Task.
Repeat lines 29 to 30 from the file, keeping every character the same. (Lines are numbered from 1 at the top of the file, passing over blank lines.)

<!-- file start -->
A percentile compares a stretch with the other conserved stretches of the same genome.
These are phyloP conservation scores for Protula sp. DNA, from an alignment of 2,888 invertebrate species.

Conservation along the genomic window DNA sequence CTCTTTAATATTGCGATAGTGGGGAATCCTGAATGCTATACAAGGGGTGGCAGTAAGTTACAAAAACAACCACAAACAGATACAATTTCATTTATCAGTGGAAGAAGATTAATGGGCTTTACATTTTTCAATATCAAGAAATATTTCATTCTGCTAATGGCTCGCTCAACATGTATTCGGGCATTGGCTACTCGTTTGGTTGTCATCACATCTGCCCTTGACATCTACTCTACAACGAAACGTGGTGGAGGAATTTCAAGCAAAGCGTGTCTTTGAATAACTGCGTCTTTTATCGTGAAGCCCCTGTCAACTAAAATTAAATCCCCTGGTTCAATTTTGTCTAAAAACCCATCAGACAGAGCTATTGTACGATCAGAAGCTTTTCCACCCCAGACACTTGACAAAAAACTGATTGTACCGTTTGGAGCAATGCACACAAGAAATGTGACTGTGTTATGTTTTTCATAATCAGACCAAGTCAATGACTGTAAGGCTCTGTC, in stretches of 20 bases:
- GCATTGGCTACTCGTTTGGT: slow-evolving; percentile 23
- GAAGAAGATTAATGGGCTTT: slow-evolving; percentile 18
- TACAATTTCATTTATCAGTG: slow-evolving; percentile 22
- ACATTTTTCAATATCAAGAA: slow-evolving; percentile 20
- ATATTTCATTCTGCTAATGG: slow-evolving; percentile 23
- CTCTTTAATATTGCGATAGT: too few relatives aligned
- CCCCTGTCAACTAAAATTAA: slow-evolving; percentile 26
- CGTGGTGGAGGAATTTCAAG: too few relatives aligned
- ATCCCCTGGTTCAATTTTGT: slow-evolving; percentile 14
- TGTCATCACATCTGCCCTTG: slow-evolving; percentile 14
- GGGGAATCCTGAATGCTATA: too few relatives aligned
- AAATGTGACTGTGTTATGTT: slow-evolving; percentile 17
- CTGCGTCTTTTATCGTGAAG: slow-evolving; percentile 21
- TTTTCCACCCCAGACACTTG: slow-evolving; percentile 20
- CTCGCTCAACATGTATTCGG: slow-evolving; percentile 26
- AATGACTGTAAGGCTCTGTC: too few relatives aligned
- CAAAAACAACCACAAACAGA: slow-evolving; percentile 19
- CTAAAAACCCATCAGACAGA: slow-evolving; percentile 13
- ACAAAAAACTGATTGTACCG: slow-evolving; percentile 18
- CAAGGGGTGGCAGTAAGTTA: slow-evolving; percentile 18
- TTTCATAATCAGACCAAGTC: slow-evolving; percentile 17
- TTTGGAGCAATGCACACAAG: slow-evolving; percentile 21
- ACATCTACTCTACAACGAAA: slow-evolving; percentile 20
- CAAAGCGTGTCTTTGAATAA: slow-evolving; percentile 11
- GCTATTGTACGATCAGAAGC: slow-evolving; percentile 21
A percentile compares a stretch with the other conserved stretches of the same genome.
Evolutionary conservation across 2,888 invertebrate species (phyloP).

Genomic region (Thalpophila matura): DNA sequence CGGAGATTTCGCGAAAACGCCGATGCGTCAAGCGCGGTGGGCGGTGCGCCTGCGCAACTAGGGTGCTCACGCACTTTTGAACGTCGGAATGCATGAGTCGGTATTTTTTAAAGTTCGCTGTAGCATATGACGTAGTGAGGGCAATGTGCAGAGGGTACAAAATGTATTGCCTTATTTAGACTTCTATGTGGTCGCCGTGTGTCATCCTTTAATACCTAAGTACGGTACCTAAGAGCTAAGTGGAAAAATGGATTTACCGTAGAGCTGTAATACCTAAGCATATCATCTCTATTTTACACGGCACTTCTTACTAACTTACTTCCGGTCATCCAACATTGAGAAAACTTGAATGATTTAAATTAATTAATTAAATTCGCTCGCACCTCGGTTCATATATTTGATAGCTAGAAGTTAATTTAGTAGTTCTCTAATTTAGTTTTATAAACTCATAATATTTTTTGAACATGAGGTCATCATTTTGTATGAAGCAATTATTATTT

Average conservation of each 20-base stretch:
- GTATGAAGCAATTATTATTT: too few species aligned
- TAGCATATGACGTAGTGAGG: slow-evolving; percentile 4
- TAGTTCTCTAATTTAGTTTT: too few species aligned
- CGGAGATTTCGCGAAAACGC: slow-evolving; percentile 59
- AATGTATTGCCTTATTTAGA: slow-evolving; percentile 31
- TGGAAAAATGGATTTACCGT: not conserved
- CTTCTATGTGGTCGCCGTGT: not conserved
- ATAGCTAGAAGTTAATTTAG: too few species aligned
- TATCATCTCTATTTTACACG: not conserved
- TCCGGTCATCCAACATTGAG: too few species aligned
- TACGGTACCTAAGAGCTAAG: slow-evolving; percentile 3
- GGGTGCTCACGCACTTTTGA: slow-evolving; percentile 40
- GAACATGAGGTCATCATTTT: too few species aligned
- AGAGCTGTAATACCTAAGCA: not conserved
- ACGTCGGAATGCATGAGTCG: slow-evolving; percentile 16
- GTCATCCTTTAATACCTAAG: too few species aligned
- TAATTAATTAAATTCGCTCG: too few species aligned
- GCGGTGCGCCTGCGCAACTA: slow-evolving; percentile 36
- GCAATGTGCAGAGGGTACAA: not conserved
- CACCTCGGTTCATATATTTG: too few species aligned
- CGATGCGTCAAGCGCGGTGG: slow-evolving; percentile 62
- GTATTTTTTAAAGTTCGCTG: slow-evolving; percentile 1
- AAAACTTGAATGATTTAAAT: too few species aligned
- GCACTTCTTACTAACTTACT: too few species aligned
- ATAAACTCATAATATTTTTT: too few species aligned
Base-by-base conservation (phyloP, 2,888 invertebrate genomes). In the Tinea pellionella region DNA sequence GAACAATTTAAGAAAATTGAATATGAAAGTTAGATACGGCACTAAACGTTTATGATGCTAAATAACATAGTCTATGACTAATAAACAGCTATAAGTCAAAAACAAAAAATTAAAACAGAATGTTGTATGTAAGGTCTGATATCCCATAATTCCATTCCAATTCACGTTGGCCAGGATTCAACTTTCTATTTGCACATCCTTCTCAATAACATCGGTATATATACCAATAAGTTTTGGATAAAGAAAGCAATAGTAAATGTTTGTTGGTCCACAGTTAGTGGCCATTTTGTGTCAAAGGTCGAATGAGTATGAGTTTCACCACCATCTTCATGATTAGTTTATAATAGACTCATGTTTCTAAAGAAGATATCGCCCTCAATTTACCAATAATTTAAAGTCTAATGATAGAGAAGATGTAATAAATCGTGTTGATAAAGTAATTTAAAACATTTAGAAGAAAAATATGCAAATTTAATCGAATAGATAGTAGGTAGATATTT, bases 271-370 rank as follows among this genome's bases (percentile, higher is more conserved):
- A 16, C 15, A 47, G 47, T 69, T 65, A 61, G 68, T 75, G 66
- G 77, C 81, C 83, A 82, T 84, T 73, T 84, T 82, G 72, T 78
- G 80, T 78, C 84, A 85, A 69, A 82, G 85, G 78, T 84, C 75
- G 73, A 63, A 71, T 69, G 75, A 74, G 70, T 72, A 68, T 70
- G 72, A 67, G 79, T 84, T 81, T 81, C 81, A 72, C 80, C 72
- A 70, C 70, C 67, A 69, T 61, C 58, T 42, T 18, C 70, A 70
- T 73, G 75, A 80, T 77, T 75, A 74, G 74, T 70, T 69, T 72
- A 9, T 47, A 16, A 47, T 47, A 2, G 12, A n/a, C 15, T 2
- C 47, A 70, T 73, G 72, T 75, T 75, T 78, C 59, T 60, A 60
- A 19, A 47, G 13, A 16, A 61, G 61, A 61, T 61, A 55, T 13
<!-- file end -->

A percentile compares a stretch with the other conserved stretches of the same genome.
Evolutionary conservation across 2,888 invertebrate species (phyloP).